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BestReviews spends thousands of hours researching, analyzing, and testing products to recommend the best picks for most consumers. We only make money if you purchase a product through our links, and all opinions about the products are our own. Read more  
BestReviews spends thousands of hours researching, analyzing, and testing products to recommend the best picks for most consumers. We buy all products with our own funds, and we never accept free products from manufacturers.Read more 
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We purchase every product we review with our own funds — we never accept anything from product manufacturers.

30 Models Considered
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Zero products received from manufacturers.

We purchase every product we review with our own funds — we never accept anything from product manufacturers.

Buying guide for best laundry detergents for sensitive skin

Scritch. Scritch. Scritch. You notice an itch developing on your arms. Mysteriously, the rash also pops up on your torso. What’s going on? It could be your laundry detergent. Even those who have never experienced contact dermatitis may develop a reaction to certain harsh ingredients in traditional laundry detergents. It might be time to reconsider your laundry detergent choice.

That said, if your rash comes on suddenly and doesn’t go away with the usual treatments — moisturizers, oatmeal soaks, and OTC creams — a visit to the dermatologist is recommended. It’s difficult to definitively diagnose a skin reaction, especially online. However, sometimes a simple change in detergent can make all the difference and clear up the itchiness in no time.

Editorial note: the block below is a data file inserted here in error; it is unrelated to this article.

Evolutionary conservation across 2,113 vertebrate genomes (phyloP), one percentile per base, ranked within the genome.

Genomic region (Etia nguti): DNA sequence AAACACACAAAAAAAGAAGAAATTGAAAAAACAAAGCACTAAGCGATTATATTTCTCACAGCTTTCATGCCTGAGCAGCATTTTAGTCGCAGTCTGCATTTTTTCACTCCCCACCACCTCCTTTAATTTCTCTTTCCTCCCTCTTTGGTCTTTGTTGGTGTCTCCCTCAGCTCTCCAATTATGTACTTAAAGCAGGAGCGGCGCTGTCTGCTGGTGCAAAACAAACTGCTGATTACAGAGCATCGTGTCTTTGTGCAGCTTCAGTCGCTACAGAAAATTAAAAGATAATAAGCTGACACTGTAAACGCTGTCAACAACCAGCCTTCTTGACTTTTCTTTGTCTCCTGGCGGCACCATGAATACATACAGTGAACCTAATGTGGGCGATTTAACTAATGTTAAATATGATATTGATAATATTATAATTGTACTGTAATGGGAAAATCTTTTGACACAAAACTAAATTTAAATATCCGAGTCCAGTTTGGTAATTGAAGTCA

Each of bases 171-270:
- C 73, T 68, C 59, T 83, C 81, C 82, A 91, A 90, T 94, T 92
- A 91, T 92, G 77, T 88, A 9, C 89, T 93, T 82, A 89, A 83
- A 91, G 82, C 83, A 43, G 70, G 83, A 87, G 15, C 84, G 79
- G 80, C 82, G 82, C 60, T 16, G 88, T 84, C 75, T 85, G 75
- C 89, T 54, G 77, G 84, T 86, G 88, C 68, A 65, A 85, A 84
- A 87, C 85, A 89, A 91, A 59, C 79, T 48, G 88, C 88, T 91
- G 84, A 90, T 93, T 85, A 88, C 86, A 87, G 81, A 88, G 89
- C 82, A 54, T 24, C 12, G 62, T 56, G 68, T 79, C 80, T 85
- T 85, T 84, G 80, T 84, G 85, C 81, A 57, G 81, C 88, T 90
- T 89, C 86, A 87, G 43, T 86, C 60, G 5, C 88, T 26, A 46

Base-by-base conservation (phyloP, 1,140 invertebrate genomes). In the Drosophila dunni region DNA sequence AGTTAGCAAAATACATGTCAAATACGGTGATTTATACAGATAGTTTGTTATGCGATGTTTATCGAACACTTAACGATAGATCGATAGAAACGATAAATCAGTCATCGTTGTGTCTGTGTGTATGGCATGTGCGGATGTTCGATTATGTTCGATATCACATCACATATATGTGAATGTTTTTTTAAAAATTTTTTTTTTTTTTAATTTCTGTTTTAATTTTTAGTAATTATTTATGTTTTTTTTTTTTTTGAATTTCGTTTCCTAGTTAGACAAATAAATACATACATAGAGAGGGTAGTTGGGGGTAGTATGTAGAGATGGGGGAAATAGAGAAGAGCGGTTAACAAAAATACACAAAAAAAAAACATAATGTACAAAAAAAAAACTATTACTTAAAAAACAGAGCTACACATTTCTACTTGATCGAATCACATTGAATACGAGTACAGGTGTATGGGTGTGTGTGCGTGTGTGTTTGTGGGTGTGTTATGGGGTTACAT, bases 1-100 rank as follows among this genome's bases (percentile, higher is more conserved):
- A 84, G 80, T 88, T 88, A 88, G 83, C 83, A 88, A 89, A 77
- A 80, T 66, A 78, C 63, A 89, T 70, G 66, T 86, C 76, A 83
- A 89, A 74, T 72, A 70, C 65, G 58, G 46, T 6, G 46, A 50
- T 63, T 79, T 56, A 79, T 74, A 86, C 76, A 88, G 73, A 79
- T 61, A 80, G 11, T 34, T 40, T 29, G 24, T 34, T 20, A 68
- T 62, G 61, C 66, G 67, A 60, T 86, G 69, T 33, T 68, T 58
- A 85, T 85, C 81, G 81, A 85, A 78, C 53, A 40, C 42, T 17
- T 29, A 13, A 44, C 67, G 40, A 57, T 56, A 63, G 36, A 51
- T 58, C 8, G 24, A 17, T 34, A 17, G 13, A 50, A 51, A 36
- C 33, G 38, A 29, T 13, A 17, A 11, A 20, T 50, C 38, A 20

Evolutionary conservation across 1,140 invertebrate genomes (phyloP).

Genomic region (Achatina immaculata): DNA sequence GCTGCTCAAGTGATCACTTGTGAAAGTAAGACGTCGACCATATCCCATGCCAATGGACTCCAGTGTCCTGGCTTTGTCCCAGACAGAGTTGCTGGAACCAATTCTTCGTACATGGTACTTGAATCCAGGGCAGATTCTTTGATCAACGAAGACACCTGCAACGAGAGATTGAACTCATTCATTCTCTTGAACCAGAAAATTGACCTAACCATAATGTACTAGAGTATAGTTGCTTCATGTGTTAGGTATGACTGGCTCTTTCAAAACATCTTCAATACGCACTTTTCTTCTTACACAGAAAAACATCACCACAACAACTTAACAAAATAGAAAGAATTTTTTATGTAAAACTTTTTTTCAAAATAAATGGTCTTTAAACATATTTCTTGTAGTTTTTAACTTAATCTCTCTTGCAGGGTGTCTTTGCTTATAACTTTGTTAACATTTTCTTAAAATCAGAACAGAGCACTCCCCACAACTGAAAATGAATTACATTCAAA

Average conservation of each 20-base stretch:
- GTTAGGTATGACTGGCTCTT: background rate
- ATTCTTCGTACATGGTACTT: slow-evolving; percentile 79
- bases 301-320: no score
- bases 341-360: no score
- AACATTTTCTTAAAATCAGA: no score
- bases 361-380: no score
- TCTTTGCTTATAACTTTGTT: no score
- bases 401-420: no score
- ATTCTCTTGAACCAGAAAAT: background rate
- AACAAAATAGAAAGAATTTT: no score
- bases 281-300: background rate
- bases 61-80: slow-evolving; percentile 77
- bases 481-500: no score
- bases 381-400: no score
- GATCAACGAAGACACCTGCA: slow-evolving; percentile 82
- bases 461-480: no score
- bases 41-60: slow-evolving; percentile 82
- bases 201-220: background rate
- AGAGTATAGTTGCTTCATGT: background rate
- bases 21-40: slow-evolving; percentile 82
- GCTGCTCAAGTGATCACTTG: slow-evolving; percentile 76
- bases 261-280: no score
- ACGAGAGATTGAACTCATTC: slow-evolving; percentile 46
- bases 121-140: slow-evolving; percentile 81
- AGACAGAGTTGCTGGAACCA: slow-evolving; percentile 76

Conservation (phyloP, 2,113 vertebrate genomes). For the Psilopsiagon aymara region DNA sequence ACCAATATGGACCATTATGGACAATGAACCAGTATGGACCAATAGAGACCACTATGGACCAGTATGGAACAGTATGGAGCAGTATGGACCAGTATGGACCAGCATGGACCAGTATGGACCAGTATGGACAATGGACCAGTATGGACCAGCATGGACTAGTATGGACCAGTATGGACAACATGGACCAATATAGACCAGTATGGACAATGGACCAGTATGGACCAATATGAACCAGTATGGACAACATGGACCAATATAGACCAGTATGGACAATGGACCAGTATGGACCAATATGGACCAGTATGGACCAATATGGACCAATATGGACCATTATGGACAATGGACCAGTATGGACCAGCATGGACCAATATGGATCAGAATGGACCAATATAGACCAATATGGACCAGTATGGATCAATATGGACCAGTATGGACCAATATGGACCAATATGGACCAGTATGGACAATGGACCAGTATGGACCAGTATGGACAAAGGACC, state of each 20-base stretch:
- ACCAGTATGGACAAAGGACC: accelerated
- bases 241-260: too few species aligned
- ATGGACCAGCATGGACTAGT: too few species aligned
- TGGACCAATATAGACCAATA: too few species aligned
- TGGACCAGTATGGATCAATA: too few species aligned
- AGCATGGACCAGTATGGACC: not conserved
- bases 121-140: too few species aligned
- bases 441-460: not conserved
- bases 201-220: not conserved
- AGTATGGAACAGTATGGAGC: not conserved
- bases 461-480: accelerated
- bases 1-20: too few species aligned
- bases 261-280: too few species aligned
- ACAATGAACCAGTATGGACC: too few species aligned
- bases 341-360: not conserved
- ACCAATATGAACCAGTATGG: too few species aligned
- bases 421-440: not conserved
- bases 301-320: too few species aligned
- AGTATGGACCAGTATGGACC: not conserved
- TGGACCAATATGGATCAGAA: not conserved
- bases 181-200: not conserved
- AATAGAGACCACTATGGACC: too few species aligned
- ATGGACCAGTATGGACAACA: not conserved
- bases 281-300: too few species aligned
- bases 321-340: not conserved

Detergents for sensitive skin are also a must for those with skin conditions such as eczema and psoriasis. If your skin is irritated easily, chances are that many regular laundry detergents are bound to cause a flare-up. Our buying guide includes information on what to search for when selecting a skin-friendly laundry detergent. It also features tips on washing clothes, as well as some product recommendations.

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Are there other cleaning products around your home that might be causing skin irritation? Check soap, shampoo, and disinfectant spray labels and replace the products with unscented, dye-free versions to limit your exposure to potential irritants.

Key considerations

How does laundry detergent affect sensitive skin?

Anyone can develop a reaction to laundry detergent, whether via the first contact or after repeated exposure. Those with certain skin conditions or easily irritated skin may find themselves scratching after using products that contain perfumes, dyes, and other harsh ingredients.

If you find yourself periodically sliding your nails across clothed areas of your body, your detergent could be causing your discomfort. If your rash is concentrated in the areas where clothing touches your skin or in spots where sweat soaks through your garments, your skin irritation could be the result of using the wrong detergent. If your rash is also located on areas of the body not covered by clothing, including the face and hands, it may not be related to your detergent.


The different forms of laundry detergent include powders, liquids, pods, and tablets. Because liquid detergents rinse away without much effort compared to powder, they’re the superior option for those with sensitive skin. Pods are a suitable alternative, as well as ultra convenient.


Different people react to different ingredients, but here are a few common detergent culprits that may cause skin irritation or an allergic reaction:

  • Surfactants
  • Parabens
  • Dyes
  • Moisturizers
  • Fabric softeners
  • Solvents
  • Thickeners
  • Perfumes
  • Preservatives
  • Emulsifiers
  • Enzymes

Fragrances and dyes are far and away from the most common irritants in laundry detergent. When browsing laundry detergents for sensitive skin, choose formulas with the fewest ingredients. Picking a product with fewer ingredients reduces the likelihood that you’ll react to the product.

Cleaning power

Certain sensitive skin detergents have fewer ingredients than regular ones and are thus less effective when it comes to tackling stubborn stains. That’s not universally true of all skin-friendly detergents, however. We recommend checking online user reviews to discover what consumers have to say about a product’s cleaning abilities before you buy.